President Joe Biden is expected to nominate former Sen. Bill Nelson of Florida to lead NASA, settling on a longtime booster of the space program to lead the agency’s return to the moon, according to three people familiar with the decision.
If confirmed by the Senate, Nelson would lead the space agency as it partners with the new crop of private space companies to establish a long-term presence on the lunar surface in preparation for sending astronauts to Mars.
Nelson’s nomination was first reported by The Verge.
A Senate staffer and a second source familiar with the decision told POLITICO that the administration has picked Nelson, and that the announcement will come on Friday. Both sources spoke on background because they were not authorized to speak ahead of the formal announcement.
White House press secretary Jen Psaki said Thursday that she had seen the reports, but did not have any personnel announcements to make, adding that serving as NASA administrator “seems like a cool job.”
Nelson, 78, who himself spent six days in orbit when he flew to space in 1986 aboard the Space Shuttle Columbia, served as the top Democrat on the Senate Commerce, Science and Transportation Committee during his 18 years in Congress, where he was instrumental in establishing many of NASA’s current priorities.
For example, the NASA Authorization Act of 2010 that he co-sponsored ordered NASA to expand the commercial crew program, which launched its first astronauts to the International Space Station aboard SpaceX’s Crew Dragon capsule last year. Nelson also encouraged NASA to set the sights for human spaceflight beyond low-Earth orbit and the space station, including a mission to Mars.
While in the Senate, Nelson was also a vocal supporter of the Space Launch System, a heavy-lift rocket made by Boeing to bring astronauts to deep space destinations such as the moon that is years behind schedule and way over budget.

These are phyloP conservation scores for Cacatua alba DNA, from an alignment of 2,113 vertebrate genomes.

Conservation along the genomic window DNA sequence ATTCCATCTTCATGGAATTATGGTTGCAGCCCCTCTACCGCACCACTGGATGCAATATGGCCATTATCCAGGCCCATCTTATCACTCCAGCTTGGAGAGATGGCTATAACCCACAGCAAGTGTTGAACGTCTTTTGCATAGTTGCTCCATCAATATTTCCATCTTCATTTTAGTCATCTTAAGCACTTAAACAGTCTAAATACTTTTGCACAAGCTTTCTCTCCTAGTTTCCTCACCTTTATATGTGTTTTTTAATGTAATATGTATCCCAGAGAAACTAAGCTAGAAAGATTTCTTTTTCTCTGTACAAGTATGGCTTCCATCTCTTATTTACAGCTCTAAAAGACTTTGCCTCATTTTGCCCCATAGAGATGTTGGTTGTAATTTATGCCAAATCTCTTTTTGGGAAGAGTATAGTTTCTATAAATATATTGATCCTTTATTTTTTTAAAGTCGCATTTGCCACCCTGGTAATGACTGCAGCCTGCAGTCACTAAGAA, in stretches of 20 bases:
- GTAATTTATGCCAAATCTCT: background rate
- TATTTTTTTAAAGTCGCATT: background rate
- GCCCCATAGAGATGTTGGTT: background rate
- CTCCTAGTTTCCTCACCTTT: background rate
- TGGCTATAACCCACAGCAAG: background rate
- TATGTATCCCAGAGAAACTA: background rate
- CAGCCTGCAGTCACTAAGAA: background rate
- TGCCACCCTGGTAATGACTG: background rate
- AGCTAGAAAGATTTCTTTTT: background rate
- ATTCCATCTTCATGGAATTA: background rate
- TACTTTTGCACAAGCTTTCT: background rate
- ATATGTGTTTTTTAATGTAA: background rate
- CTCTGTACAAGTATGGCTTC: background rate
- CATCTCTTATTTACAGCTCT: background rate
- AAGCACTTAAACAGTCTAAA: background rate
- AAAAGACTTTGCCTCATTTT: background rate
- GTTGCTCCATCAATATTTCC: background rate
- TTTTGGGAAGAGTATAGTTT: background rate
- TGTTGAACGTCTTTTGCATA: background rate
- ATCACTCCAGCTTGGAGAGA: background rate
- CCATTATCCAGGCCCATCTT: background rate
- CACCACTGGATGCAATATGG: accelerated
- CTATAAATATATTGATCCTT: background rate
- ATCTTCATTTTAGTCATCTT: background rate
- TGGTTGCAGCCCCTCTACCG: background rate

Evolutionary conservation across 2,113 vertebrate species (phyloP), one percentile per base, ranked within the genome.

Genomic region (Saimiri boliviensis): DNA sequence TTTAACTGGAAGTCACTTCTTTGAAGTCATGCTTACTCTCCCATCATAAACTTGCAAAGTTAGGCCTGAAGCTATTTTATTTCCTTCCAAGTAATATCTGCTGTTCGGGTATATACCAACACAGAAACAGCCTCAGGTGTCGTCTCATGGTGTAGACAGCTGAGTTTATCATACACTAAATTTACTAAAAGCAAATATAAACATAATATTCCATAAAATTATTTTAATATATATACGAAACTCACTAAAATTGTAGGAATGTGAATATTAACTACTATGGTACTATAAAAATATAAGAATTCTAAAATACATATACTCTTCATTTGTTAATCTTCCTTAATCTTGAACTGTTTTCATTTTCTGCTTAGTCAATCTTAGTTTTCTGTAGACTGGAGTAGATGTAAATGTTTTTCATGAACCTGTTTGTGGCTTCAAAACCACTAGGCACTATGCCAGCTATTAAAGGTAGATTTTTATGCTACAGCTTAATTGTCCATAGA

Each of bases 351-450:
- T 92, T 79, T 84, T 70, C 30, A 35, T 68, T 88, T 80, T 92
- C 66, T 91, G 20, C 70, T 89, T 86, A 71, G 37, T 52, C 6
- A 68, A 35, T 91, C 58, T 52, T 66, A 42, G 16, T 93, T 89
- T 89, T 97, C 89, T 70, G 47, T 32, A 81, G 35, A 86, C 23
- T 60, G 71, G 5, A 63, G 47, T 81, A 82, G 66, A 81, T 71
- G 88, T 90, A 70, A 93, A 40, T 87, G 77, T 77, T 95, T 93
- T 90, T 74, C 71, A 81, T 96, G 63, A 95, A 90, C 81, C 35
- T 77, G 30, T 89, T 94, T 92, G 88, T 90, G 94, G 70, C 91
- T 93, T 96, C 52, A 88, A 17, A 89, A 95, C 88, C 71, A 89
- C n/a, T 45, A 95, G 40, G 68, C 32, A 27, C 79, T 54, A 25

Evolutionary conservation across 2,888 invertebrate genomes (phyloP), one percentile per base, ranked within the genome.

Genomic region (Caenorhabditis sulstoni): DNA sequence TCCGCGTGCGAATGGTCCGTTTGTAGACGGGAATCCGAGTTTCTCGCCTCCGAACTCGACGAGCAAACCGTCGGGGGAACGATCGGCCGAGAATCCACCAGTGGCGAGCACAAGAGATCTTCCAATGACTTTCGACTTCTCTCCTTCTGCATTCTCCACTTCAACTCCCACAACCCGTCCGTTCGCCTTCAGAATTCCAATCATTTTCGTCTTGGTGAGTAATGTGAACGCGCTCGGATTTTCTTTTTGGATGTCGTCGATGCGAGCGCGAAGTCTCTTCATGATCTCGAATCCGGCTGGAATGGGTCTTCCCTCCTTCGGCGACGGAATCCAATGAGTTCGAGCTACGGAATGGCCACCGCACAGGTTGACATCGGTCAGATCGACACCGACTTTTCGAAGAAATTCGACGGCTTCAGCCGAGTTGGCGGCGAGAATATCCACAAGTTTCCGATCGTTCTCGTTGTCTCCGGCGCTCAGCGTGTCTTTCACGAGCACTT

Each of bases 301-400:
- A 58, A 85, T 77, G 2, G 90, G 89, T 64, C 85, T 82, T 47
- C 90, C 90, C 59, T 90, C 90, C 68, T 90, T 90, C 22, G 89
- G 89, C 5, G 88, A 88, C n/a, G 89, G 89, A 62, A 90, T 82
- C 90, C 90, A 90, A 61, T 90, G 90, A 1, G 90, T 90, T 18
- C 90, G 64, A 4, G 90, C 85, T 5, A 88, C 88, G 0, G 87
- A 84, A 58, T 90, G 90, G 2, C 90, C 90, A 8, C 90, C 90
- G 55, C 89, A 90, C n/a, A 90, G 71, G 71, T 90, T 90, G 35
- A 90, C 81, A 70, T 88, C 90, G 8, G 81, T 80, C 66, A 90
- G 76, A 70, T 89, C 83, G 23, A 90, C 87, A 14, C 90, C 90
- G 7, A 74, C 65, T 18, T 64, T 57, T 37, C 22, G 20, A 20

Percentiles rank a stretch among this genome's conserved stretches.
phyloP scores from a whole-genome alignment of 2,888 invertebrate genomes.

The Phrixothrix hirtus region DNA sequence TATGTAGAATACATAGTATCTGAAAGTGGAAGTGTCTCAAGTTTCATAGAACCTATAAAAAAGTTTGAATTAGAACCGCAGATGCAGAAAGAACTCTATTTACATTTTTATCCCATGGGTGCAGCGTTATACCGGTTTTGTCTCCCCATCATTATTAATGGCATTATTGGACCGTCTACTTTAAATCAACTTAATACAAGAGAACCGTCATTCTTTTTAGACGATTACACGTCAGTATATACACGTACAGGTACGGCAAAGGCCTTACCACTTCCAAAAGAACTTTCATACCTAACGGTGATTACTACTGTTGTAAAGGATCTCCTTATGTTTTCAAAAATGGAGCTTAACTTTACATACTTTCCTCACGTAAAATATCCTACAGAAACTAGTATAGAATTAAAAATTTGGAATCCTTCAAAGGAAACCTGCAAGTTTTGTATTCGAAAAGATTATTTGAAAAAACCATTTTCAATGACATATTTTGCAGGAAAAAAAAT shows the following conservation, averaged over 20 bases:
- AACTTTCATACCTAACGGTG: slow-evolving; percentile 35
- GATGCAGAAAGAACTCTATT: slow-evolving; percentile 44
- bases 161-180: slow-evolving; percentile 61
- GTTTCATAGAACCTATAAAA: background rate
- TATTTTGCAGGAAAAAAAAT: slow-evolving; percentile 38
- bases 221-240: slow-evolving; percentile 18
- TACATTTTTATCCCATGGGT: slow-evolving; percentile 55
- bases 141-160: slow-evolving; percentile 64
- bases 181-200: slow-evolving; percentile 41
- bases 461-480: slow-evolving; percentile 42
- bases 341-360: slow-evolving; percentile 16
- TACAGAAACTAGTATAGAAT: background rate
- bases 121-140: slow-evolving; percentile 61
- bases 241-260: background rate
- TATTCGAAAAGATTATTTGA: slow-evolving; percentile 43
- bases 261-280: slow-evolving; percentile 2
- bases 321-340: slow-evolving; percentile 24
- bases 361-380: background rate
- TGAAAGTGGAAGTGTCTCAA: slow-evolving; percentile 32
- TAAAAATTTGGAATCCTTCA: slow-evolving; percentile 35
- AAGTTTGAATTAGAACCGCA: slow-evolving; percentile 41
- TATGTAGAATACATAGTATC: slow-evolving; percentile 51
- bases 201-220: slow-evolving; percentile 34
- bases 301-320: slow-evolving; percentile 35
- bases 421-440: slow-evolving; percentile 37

After he lost his re-election bid, Nelson was named to NASA’s Advisory Council in 2019 to provide advice on the agency’s major programs and policies.
In addition to returning astronauts to the moon, NASA is gearing up for the Biden administration’s expected push to expand the space agency’s Earth science missions part of a broader effort to combat climate change and its consequences, such as rising sea levels, which were a top priority for Nelson in his home state.
“It’s not an exaggeration to say that climate change and sea-level rise are putting people’s lives and their property at risk. It’s reality,” Nelson said on the Senate floor in 2018. “The real question is, what are we going to do about it?”
But as a career politician, Nelson also has the very background that he himself has expressed concern might not be best suited for running the traditionally nonpartisan agency.
While in the Senate, Nelson was one of the most ardent critics of then-President Donald Trump’s pick to run NASA, former Rep. Jim Bridenstine. Throughout Bridenstine’s lengthy confirmation process, Nelson expressed concerns that Bridenstine’s partisan positions would divide the agency.
Nelson will likely be pressed during the confirmation process how he reconciles that opposition with his own suitability for the top post.
But a counterargument is likely to be that a politician who has relationships with lawmakers in both parties on Capitol Hill and close ties to the president can be an effective steward of the space program.
“If you have someone like Sen. Nelson, who has decades of experience and a personal relationship with the president, they’ll have a different ability to voice their reaction or response to the budget process. … That will have a very real impact,” said Mike French, the vice president of space systems at the Aerospace Industries Association. “To me, the most important thing is your ability to manage and look out for the agency’s interests … independent of your background.”